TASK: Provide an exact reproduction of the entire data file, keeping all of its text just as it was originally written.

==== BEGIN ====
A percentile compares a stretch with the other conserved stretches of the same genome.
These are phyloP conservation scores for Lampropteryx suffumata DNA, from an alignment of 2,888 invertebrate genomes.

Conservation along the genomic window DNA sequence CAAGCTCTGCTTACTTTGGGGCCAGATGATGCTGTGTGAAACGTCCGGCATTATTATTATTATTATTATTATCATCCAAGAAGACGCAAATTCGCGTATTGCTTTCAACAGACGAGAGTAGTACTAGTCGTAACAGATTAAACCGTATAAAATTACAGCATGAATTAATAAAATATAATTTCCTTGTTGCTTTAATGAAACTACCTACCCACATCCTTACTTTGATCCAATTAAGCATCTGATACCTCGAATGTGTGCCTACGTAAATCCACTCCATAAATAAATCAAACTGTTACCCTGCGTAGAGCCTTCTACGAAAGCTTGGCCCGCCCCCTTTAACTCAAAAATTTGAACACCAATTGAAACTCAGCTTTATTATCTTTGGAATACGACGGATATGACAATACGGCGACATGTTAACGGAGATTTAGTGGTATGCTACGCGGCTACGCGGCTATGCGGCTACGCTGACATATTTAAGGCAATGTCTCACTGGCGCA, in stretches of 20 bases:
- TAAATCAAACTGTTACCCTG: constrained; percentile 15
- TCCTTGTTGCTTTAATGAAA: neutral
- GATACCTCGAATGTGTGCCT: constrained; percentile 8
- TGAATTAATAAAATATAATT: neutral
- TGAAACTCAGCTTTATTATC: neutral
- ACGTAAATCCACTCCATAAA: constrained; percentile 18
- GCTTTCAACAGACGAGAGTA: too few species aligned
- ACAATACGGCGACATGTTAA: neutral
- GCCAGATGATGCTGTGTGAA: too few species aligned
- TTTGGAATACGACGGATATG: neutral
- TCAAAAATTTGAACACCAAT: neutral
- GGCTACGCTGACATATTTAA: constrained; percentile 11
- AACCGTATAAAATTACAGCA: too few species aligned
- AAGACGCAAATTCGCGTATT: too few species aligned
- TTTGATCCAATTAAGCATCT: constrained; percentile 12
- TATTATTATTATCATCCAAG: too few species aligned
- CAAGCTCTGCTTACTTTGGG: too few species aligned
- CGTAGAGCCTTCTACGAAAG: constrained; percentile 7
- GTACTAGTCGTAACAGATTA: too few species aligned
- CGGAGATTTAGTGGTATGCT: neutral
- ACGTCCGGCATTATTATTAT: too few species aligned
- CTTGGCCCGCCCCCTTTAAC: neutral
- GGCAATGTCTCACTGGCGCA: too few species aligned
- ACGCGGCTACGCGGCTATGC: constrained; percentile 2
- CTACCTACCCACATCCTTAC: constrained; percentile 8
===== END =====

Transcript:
A percentile compares a stretch with the other conserved stretches of the same genome.
These are phyloP conservation scores for Lampropteryx suffumata DNA, from an alignment of 2,888 invertebrate genomes.

Conservation along the genomic window DNA sequence CAAGCTCTGCTTACTTTGGGGCCAGATGATGCTGTGTGAAACGTCCGGCATTATTATTATTATTATTATTATCATCCAAGAAGACGCAAATTCGCGTATTGCTTTCAACAGACGAGAGTAGTACTAGTCGTAACAGATTAAACCGTATAAAATTACAGCATGAATTAATAAAATATAATTTCCTTGTTGCTTTAATGAAACTACCTACCCACATCCTTACTTTGATCCAATTAAGCATCTGATACCTCGAATGTGTGCCTACGTAAATCCACTCCATAAATAAATCAAACTGTTACCCTGCGTAGAGCCTTCTACGAAAGCTTGGCCCGCCCCCTTTAACTCAAAAATTTGAACACCAATTGAAACTCAGCTTTATTATCTTTGGAATACGACGGATATGACAATACGGCGACATGTTAACGGAGATTTAGTGGTATGCTACGCGGCTACGCGGCTATGCGGCTACGCTGACATATTTAAGGCAATGTCTCACTGGCGCA, in stretches of 20 bases:
- TAAATCAAACTGTTACCCTG: constrained; percentile 15
- TCCTTGTTGCTTTAATGAAA: neutral
- GATACCTCGAATGTGTGCCT: constrained; percentile 8
- TGAATTAATAAAATATAATT: neutral
- TGAAACTCAGCTTTATTATC: neutral
- ACGTAAATCCACTCCATAAA: constrained; percentile 18
- GCTTTCAACAGACGAGAGTA: too few species aligned
- ACAATACGGCGACATGTTAA: neutral
- GCCAGATGATGCTGTGTGAA: too few species aligned
- TTTGGAATACGACGGATATG: neutral
- TCAAAAATTTGAACACCAAT: neutral
- GGCTACGCTGACATATTTAA: constrained; percentile 11
- AACCGTATAAAATTACAGCA: too few species aligned
- AAGACGCAAATTCGCGTATT: too few species aligned
- TTTGATCCAATTAAGCATCT: constrained; percentile 12
- TATTATTATTATCATCCAAG: too few species aligned
- CAAGCTCTGCTTACTTTGGG: too few species aligned
- CGTAGAGCCTTCTACGAAAG: constrained; percentile 7
- GTACTAGTCGTAACAGATTA: too few species aligned
- CGGAGATTTAGTGGTATGCT: neutral
- ACGTCCGGCATTATTATTAT: too few species aligned
- CTTGGCCCGCCCCCTTTAAC: neutral
- GGCAATGTCTCACTGGCGCA: too few species aligned
- ACGCGGCTACGCGGCTATGC: constrained; percentile 2
- CTACCTACCCACATCCTTAC: constrained; percentile 8